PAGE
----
The government funds salaries for all teachers in primary and junior secondary schools established and managed by various religious groups and provides a stipend that partially covers maintenance costs for these institutions. Religious groups must provide the remaining funding, which includes construction costs, funding for school furniture, supplies, and additional maintenance expenses. Religious organizations manage approximately 50 percent of primary (ages 4-12) and junior secondary (ages 12-16) schools in the country. Religious organizations do not manage higher secondary schools (ages 16-19). The Catholic diocese, Moravian Church, and Hindu community manage the majority of private schools. Through the Ministries of Education and Finance, the government provides a fee per registered child and pays teacher salaries to the religious organizations managing these schools.

The country is a party to the International Covenant on Civil and Political Rights.

Government Practices

According to FIBOS, the government continued to pay wages for teachers of schools managed by religious organizations; however, its other subsidies for operational expenses of these schools were either late or not paid. In September the government and FIBOS reached an agreement on payment of subsidies for attending students. Parties agreed the government would pay the school fees for the 2019-2020 school year. According to FIBOS, the government was also late in its payment of subsidies to children’s and elderly homes run by religious organizations. FIBOS attributed these delays to the government’s budget shortfall.

Government officials continued to raise the importance of religious freedom, respect for religious diversity, and its commitment to protecting religious minorities at the highest levels. President Desire Delano Bouterse underscored the country’s “rich diversity” in his September 30 budget speech, as well as the importance for different groups to uphold principles of “unity, peace, and tolerance” with each other.

All schools, including public schools, continued to recognize various religious holidays that are also national holidays, including Christmas, Easter, Eid al-Adha, Eid al-Fitr, Diwali, and Phagwa. The government continued to prohibit prayer groups in public schools.

The armed forces continued to maintain a staff chaplaincy with Hindu, Muslim, Protestant, and Catholic clergy available to military personnel.

Vice President Ashwin Adhin attended several religious events on behalf of the government throughout the year.

Minister of Home Affairs Mike Noersalim again issued statements on behalf of the government in honor of World Prayer Day in March and throughout the year ahead of different religious holidays such as Phagwa, Diwali, Eid al-Fitr, Eid al-Adha, and Christmas. The statements emphasized the importance of religious harmony for a prosperous society. In the lead-up to Phagwa, Noersalim stated, “We are blessed in Suriname with a rich religious diversity, a wealth from which we can all draw, at any time. And we must cherish this social capital and make it flourish. If we want to leave a good world for our posterity, then we will have to see the sustainability of our religious diversity as a duty.”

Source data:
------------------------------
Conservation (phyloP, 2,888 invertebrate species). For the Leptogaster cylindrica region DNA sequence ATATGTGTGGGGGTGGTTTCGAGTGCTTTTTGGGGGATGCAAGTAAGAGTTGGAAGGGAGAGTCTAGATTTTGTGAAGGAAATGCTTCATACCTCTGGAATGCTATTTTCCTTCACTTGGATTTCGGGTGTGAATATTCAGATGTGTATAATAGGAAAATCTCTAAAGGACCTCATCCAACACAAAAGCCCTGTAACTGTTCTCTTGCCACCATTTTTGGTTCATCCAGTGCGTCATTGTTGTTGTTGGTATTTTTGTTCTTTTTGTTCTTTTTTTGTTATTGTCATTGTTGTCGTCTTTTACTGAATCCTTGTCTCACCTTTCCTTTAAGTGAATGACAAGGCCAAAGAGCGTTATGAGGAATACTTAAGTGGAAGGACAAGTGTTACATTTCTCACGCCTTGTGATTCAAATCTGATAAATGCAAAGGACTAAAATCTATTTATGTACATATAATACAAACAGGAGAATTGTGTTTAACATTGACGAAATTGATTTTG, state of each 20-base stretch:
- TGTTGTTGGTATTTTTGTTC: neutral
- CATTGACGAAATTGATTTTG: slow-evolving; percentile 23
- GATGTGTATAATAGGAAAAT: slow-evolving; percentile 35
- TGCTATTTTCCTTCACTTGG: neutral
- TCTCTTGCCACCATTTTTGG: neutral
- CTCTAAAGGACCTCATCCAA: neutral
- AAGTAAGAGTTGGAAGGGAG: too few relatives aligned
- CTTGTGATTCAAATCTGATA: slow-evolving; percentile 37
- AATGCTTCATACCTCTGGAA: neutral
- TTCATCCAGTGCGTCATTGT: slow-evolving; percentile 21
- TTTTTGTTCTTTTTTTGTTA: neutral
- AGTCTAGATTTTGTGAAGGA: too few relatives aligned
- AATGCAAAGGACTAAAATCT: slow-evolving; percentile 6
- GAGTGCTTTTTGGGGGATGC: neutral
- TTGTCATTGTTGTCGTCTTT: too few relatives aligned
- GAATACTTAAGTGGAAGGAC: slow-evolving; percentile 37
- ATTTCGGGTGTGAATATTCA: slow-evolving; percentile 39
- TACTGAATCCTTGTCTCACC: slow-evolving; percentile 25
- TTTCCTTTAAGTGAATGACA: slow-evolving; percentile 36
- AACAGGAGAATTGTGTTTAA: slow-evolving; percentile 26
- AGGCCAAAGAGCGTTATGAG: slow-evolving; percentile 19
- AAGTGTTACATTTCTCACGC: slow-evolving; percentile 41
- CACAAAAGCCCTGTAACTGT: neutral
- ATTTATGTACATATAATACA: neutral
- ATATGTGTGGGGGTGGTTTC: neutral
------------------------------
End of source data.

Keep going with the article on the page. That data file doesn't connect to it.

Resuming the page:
The Department of Religious Affairs in the Ministry of Home Affairs supported Interfaith Week held annually in February.

Section III. Status of Societal Respect for Religious Freedom

IRIS members met monthly to discuss interfaith activities as well as the impact of different government policies on society. IRIS also collaborated with other nonmember religious organizations on efforts to promote religious freedom and tolerance. In February several religious groups, including Christians, Hindus, Muslims, Jews, Baha’is, and Buddhists, organized an annual Interfaith Week throughout the country during which tolerance and dialogue were the main themes. According to IRIS, the activities were in support of the UN’s World Interfaith Harmony Week.

Section IV. U.S. Government Policy and Engagement

Embassy officials continued to highlight U.S. government policy concerning the importance of protection of religious freedom in meetings with government officials.

In June the Ambassador hosted a religious roundtable event that focused on religious tolerance. Participants included a monsignor representing the Catholic Diocese of Parimaribo, the bishop of the Moravian Church, the head of the Lutheran Church, the chair of the Suriname Islamic Foundation, representatives from Arya Dewaker and Sanatan Dharm, a representative from the synagogue, and the deputy director for religious affairs of the Ministry of Home Affairs. In addition to religious freedom, participants also discussed the role religious organizations could play in addressing issues of national concern, including human trafficking, democracy, the 2020 parliamentary elections, and environmental issues.

In an effort to better promote U.S. policy and messaging on religious freedom, the embassy distributed information on the Department of State Ministerial to Advance Religious Freedom to religious organizations and government officials with responsibility germane to religion.

2019 Report on International Religious Freedom: Suriname
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U.S. Department of State